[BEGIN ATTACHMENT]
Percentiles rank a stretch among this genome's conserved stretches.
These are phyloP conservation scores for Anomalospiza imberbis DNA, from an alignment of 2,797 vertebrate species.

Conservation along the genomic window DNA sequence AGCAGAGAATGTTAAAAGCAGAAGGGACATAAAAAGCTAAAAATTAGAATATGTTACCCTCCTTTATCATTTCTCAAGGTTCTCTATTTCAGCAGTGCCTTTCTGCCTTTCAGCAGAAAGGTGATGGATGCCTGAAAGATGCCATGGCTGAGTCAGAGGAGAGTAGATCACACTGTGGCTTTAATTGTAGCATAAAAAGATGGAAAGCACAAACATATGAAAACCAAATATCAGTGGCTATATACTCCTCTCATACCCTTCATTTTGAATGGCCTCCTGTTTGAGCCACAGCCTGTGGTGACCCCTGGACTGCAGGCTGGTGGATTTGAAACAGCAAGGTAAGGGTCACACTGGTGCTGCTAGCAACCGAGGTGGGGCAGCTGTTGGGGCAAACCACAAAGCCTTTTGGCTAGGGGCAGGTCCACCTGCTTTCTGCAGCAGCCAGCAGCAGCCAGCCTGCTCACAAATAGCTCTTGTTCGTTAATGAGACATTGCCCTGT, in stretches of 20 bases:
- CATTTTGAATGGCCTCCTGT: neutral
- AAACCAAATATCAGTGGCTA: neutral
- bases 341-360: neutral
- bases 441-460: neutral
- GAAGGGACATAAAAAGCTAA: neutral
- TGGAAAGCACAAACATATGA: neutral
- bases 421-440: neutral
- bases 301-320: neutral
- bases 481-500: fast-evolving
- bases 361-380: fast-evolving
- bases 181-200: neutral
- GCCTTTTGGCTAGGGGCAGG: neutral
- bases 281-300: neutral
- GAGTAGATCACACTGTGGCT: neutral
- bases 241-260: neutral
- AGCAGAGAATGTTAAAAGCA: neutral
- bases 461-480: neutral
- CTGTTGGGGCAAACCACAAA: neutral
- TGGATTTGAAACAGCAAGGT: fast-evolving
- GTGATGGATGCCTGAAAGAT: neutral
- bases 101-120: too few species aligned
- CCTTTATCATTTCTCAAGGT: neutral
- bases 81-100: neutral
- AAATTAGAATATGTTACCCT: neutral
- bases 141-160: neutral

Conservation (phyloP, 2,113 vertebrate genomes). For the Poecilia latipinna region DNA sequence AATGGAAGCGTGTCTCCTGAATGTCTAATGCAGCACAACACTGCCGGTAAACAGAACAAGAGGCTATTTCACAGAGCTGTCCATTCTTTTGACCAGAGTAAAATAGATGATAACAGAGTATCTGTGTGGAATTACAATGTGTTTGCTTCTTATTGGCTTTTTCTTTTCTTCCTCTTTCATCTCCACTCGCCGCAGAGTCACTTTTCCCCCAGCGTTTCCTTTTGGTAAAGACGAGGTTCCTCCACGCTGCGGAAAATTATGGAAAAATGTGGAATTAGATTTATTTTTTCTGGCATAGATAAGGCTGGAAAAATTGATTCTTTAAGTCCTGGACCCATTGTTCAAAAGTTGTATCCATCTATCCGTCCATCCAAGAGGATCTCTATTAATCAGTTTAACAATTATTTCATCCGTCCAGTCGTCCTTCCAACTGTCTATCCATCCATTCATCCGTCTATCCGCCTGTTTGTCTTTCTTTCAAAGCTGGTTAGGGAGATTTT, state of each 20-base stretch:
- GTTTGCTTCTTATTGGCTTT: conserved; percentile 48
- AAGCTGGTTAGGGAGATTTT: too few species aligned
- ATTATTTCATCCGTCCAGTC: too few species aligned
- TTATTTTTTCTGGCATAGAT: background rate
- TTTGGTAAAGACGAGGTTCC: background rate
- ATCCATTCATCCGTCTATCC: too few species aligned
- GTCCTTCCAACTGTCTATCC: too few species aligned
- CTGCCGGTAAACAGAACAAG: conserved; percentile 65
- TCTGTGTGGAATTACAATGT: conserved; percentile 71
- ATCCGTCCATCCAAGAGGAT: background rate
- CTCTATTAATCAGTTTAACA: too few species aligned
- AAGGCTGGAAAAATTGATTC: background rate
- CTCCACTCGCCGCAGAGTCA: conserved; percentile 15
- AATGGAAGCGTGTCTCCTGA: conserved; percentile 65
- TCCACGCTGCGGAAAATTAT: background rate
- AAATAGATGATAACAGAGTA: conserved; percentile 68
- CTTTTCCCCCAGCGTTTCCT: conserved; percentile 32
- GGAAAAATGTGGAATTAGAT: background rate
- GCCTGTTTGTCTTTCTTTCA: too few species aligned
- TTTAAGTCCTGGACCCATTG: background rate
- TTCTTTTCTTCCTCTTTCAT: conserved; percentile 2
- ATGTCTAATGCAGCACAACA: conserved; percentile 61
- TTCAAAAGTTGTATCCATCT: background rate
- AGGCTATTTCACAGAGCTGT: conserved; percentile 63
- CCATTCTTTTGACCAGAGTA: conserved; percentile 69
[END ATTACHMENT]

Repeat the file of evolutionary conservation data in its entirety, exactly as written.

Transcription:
Percentiles rank a stretch among this genome's conserved stretches.
These are phyloP conservation scores for Anomalospiza imberbis DNA, from an alignment of 2,797 vertebrate species.

Conservation along the genomic window DNA sequence AGCAGAGAATGTTAAAAGCAGAAGGGACATAAAAAGCTAAAAATTAGAATATGTTACCCTCCTTTATCATTTCTCAAGGTTCTCTATTTCAGCAGTGCCTTTCTGCCTTTCAGCAGAAAGGTGATGGATGCCTGAAAGATGCCATGGCTGAGTCAGAGGAGAGTAGATCACACTGTGGCTTTAATTGTAGCATAAAAAGATGGAAAGCACAAACATATGAAAACCAAATATCAGTGGCTATATACTCCTCTCATACCCTTCATTTTGAATGGCCTCCTGTTTGAGCCACAGCCTGTGGTGACCCCTGGACTGCAGGCTGGTGGATTTGAAACAGCAAGGTAAGGGTCACACTGGTGCTGCTAGCAACCGAGGTGGGGCAGCTGTTGGGGCAAACCACAAAGCCTTTTGGCTAGGGGCAGGTCCACCTGCTTTCTGCAGCAGCCAGCAGCAGCCAGCCTGCTCACAAATAGCTCTTGTTCGTTAATGAGACATTGCCCTGT, in stretches of 20 bases:
- CATTTTGAATGGCCTCCTGT: neutral
- AAACCAAATATCAGTGGCTA: neutral
- bases 341-360: neutral
- bases 441-460: neutral
- GAAGGGACATAAAAAGCTAA: neutral
- TGGAAAGCACAAACATATGA: neutral
- bases 421-440: neutral
- bases 301-320: neutral
- bases 481-500: fast-evolving
- bases 361-380: fast-evolving
- bases 181-200: neutral
- GCCTTTTGGCTAGGGGCAGG: neutral
- bases 281-300: neutral
- GAGTAGATCACACTGTGGCT: neutral
- bases 241-260: neutral
- AGCAGAGAATGTTAAAAGCA: neutral
- bases 461-480: neutral
- CTGTTGGGGCAAACCACAAA: neutral
- TGGATTTGAAACAGCAAGGT: fast-evolving
- GTGATGGATGCCTGAAAGAT: neutral
- bases 101-120: too few species aligned
- CCTTTATCATTTCTCAAGGT: neutral
- bases 81-100: neutral
- AAATTAGAATATGTTACCCT: neutral
- bases 141-160: neutral

Conservation (phyloP, 2,113 vertebrate genomes). For the Poecilia latipinna region DNA sequence AATGGAAGCGTGTCTCCTGAATGTCTAATGCAGCACAACACTGCCGGTAAACAGAACAAGAGGCTATTTCACAGAGCTGTCCATTCTTTTGACCAGAGTAAAATAGATGATAACAGAGTATCTGTGTGGAATTACAATGTGTTTGCTTCTTATTGGCTTTTTCTTTTCTTCCTCTTTCATCTCCACTCGCCGCAGAGTCACTTTTCCCCCAGCGTTTCCTTTTGGTAAAGACGAGGTTCCTCCACGCTGCGGAAAATTATGGAAAAATGTGGAATTAGATTTATTTTTTCTGGCATAGATAAGGCTGGAAAAATTGATTCTTTAAGTCCTGGACCCATTGTTCAAAAGTTGTATCCATCTATCCGTCCATCCAAGAGGATCTCTATTAATCAGTTTAACAATTATTTCATCCGTCCAGTCGTCCTTCCAACTGTCTATCCATCCATTCATCCGTCTATCCGCCTGTTTGTCTTTCTTTCAAAGCTGGTTAGGGAGATTTT, state of each 20-base stretch:
- GTTTGCTTCTTATTGGCTTT: conserved; percentile 48
- AAGCTGGTTAGGGAGATTTT: too few species aligned
- ATTATTTCATCCGTCCAGTC: too few species aligned
- TTATTTTTTCTGGCATAGAT: background rate
- TTTGGTAAAGACGAGGTTCC: background rate
- ATCCATTCATCCGTCTATCC: too few species aligned
- GTCCTTCCAACTGTCTATCC: too few species aligned
- CTGCCGGTAAACAGAACAAG: conserved; percentile 65
- TCTGTGTGGAATTACAATGT: conserved; percentile 71
- ATCCGTCCATCCAAGAGGAT: background rate
- CTCTATTAATCAGTTTAACA: too few species aligned
- AAGGCTGGAAAAATTGATTC: background rate
- CTCCACTCGCCGCAGAGTCA: conserved; percentile 15
- AATGGAAGCGTGTCTCCTGA: conserved; percentile 65
- TCCACGCTGCGGAAAATTAT: background rate
- AAATAGATGATAACAGAGTA: conserved; percentile 68
- CTTTTCCCCCAGCGTTTCCT: conserved; percentile 32
- GGAAAAATGTGGAATTAGAT: background rate
- GCCTGTTTGTCTTTCTTTCA: too few species aligned
- TTTAAGTCCTGGACCCATTG: background rate
- TTCTTTTCTTCCTCTTTCAT: conserved; percentile 2
- ATGTCTAATGCAGCACAACA: conserved; percentile 61
- TTCAAAAGTTGTATCCATCT: background rate
- AGGCTATTTCACAGAGCTGT: conserved; percentile 63
- CCATTCTTTTGACCAGAGTA: conserved; percentile 69